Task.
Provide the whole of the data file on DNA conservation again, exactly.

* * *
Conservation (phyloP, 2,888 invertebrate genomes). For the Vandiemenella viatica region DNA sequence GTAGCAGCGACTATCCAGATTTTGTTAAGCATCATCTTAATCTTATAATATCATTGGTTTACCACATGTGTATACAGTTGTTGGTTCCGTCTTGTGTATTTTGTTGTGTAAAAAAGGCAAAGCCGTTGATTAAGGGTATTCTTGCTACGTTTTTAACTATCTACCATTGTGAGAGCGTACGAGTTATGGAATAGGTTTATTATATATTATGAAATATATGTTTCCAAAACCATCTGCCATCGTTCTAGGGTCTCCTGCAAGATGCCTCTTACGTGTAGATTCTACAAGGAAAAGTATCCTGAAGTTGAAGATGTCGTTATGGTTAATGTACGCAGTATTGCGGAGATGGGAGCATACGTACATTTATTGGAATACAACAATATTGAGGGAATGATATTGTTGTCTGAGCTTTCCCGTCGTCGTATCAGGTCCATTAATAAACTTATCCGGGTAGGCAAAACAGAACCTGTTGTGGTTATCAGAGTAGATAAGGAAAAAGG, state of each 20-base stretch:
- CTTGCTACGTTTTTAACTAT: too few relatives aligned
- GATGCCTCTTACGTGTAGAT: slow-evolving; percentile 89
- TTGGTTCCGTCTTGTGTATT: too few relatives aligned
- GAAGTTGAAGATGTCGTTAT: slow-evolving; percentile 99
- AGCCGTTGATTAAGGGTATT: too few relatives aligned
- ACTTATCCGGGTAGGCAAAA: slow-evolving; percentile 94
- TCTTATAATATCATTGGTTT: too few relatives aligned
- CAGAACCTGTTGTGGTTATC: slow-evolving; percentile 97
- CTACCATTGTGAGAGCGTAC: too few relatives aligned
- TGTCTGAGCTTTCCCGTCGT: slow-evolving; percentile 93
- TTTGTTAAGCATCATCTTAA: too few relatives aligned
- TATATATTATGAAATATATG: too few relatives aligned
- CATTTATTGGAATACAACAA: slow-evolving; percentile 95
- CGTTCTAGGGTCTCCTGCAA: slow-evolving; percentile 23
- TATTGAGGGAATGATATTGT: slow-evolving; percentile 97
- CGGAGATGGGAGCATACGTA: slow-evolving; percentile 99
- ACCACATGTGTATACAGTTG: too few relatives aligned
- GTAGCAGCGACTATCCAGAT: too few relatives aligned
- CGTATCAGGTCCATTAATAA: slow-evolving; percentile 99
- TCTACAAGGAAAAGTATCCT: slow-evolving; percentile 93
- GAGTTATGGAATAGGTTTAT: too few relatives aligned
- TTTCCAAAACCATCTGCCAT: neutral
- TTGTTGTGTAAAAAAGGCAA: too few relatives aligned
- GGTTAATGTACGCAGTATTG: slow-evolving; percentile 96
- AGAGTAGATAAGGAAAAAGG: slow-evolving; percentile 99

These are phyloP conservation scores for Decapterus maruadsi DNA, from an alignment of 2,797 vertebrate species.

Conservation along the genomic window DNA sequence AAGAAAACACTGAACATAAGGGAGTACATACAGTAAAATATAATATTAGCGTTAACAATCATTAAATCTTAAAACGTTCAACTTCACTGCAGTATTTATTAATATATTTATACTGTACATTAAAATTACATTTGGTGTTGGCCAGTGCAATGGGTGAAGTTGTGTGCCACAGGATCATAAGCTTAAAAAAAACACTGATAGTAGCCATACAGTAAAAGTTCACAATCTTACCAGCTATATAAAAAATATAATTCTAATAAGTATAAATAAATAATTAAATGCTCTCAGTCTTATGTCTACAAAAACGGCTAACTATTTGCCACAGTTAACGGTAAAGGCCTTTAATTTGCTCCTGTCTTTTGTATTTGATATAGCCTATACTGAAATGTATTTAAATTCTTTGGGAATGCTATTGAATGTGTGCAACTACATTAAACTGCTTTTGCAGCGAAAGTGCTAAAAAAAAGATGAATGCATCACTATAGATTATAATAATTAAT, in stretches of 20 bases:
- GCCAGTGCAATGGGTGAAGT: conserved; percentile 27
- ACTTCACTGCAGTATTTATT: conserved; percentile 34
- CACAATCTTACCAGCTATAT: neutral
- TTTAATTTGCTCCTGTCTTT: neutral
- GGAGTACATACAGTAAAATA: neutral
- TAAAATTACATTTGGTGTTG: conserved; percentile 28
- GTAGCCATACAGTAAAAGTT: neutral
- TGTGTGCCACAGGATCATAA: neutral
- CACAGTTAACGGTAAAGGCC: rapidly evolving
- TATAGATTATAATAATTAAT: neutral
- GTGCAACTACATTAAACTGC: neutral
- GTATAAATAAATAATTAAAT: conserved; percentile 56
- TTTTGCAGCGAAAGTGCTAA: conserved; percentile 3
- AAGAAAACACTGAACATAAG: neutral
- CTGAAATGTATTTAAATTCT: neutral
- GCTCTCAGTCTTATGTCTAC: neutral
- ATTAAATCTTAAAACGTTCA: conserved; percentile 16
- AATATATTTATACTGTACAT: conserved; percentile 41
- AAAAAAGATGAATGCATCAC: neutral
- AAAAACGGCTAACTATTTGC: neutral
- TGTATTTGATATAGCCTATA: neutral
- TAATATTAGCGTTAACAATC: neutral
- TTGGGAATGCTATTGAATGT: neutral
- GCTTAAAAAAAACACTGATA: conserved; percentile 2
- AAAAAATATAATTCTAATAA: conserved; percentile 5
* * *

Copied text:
Conservation (phyloP, 2,888 invertebrate genomes). For the Vandiemenella viatica region DNA sequence GTAGCAGCGACTATCCAGATTTTGTTAAGCATCATCTTAATCTTATAATATCATTGGTTTACCACATGTGTATACAGTTGTTGGTTCCGTCTTGTGTATTTTGTTGTGTAAAAAAGGCAAAGCCGTTGATTAAGGGTATTCTTGCTACGTTTTTAACTATCTACCATTGTGAGAGCGTACGAGTTATGGAATAGGTTTATTATATATTATGAAATATATGTTTCCAAAACCATCTGCCATCGTTCTAGGGTCTCCTGCAAGATGCCTCTTACGTGTAGATTCTACAAGGAAAAGTATCCTGAAGTTGAAGATGTCGTTATGGTTAATGTACGCAGTATTGCGGAGATGGGAGCATACGTACATTTATTGGAATACAACAATATTGAGGGAATGATATTGTTGTCTGAGCTTTCCCGTCGTCGTATCAGGTCCATTAATAAACTTATCCGGGTAGGCAAAACAGAACCTGTTGTGGTTATCAGAGTAGATAAGGAAAAAGG, state of each 20-base stretch:
- CTTGCTACGTTTTTAACTAT: too few relatives aligned
- GATGCCTCTTACGTGTAGAT: slow-evolving; percentile 89
- TTGGTTCCGTCTTGTGTATT: too few relatives aligned
- GAAGTTGAAGATGTCGTTAT: slow-evolving; percentile 99
- AGCCGTTGATTAAGGGTATT: too few relatives aligned
- ACTTATCCGGGTAGGCAAAA: slow-evolving; percentile 94
- TCTTATAATATCATTGGTTT: too few relatives aligned
- CAGAACCTGTTGTGGTTATC: slow-evolving; percentile 97
- CTACCATTGTGAGAGCGTAC: too few relatives aligned
- TGTCTGAGCTTTCCCGTCGT: slow-evolving; percentile 93
- TTTGTTAAGCATCATCTTAA: too few relatives aligned
- TATATATTATGAAATATATG: too few relatives aligned
- CATTTATTGGAATACAACAA: slow-evolving; percentile 95
- CGTTCTAGGGTCTCCTGCAA: slow-evolving; percentile 23
- TATTGAGGGAATGATATTGT: slow-evolving; percentile 97
- CGGAGATGGGAGCATACGTA: slow-evolving; percentile 99
- ACCACATGTGTATACAGTTG: too few relatives aligned
- GTAGCAGCGACTATCCAGAT: too few relatives aligned
- CGTATCAGGTCCATTAATAA: slow-evolving; percentile 99
- TCTACAAGGAAAAGTATCCT: slow-evolving; percentile 93
- GAGTTATGGAATAGGTTTAT: too few relatives aligned
- TTTCCAAAACCATCTGCCAT: neutral
- TTGTTGTGTAAAAAAGGCAA: too few relatives aligned
- GGTTAATGTACGCAGTATTG: slow-evolving; percentile 96
- AGAGTAGATAAGGAAAAAGG: slow-evolving; percentile 99

These are phyloP conservation scores for Decapterus maruadsi DNA, from an alignment of 2,797 vertebrate species.

Conservation along the genomic window DNA sequence AAGAAAACACTGAACATAAGGGAGTACATACAGTAAAATATAATATTAGCGTTAACAATCATTAAATCTTAAAACGTTCAACTTCACTGCAGTATTTATTAATATATTTATACTGTACATTAAAATTACATTTGGTGTTGGCCAGTGCAATGGGTGAAGTTGTGTGCCACAGGATCATAAGCTTAAAAAAAACACTGATAGTAGCCATACAGTAAAAGTTCACAATCTTACCAGCTATATAAAAAATATAATTCTAATAAGTATAAATAAATAATTAAATGCTCTCAGTCTTATGTCTACAAAAACGGCTAACTATTTGCCACAGTTAACGGTAAAGGCCTTTAATTTGCTCCTGTCTTTTGTATTTGATATAGCCTATACTGAAATGTATTTAAATTCTTTGGGAATGCTATTGAATGTGTGCAACTACATTAAACTGCTTTTGCAGCGAAAGTGCTAAAAAAAAGATGAATGCATCACTATAGATTATAATAATTAAT, in stretches of 20 bases:
- GCCAGTGCAATGGGTGAAGT: conserved; percentile 27
- ACTTCACTGCAGTATTTATT: conserved; percentile 34
- CACAATCTTACCAGCTATAT: neutral
- TTTAATTTGCTCCTGTCTTT: neutral
- GGAGTACATACAGTAAAATA: neutral
- TAAAATTACATTTGGTGTTG: conserved; percentile 28
- GTAGCCATACAGTAAAAGTT: neutral
- TGTGTGCCACAGGATCATAA: neutral
- CACAGTTAACGGTAAAGGCC: rapidly evolving
- TATAGATTATAATAATTAAT: neutral
- GTGCAACTACATTAAACTGC: neutral
- GTATAAATAAATAATTAAAT: conserved; percentile 56
- TTTTGCAGCGAAAGTGCTAA: conserved; percentile 3
- AAGAAAACACTGAACATAAG: neutral
- CTGAAATGTATTTAAATTCT: neutral
- GCTCTCAGTCTTATGTCTAC: neutral
- ATTAAATCTTAAAACGTTCA: conserved; percentile 16
- AATATATTTATACTGTACAT: conserved; percentile 41
- AAAAAAGATGAATGCATCAC: neutral
- AAAAACGGCTAACTATTTGC: neutral
- TGTATTTGATATAGCCTATA: neutral
- TAATATTAGCGTTAACAATC: neutral
- TTGGGAATGCTATTGAATGT: neutral
- GCTTAAAAAAAACACTGATA: conserved; percentile 2
- AAAAAATATAATTCTAATAA: conserved; percentile 5